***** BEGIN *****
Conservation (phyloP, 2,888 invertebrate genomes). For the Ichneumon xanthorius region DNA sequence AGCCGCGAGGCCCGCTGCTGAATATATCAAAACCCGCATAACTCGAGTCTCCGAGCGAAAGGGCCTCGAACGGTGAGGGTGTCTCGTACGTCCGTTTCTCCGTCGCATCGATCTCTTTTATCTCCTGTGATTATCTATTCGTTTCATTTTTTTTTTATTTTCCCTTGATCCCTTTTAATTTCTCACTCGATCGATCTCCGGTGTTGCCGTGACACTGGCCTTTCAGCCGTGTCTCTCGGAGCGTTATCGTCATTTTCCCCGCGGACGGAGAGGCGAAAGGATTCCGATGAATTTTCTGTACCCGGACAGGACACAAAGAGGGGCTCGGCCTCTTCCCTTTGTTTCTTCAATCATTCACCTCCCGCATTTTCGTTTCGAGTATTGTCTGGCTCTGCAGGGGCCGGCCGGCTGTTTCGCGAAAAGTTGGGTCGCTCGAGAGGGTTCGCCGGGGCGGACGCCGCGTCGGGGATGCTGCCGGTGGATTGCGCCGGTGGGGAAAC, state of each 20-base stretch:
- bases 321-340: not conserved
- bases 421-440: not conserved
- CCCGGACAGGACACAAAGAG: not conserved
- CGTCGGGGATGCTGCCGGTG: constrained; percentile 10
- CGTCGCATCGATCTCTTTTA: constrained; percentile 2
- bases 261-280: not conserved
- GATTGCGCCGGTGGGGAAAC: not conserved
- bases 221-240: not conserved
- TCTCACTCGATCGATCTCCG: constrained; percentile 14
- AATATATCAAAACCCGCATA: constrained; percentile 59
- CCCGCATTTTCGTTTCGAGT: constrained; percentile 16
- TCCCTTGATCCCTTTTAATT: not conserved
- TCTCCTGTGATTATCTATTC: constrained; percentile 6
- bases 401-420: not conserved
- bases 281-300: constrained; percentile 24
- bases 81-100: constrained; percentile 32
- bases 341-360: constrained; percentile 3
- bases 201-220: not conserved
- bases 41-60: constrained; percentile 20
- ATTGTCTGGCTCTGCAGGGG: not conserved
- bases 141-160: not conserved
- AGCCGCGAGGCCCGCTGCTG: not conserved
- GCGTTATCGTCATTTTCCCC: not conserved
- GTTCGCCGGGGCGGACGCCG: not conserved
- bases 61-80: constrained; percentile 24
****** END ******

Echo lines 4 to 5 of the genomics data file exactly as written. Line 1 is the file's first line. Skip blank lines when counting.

- CCCGGACAGGACACAAAGAG: not conserved
- CGTCGGGGATGCTGCCGGTG: constrained; percentile 10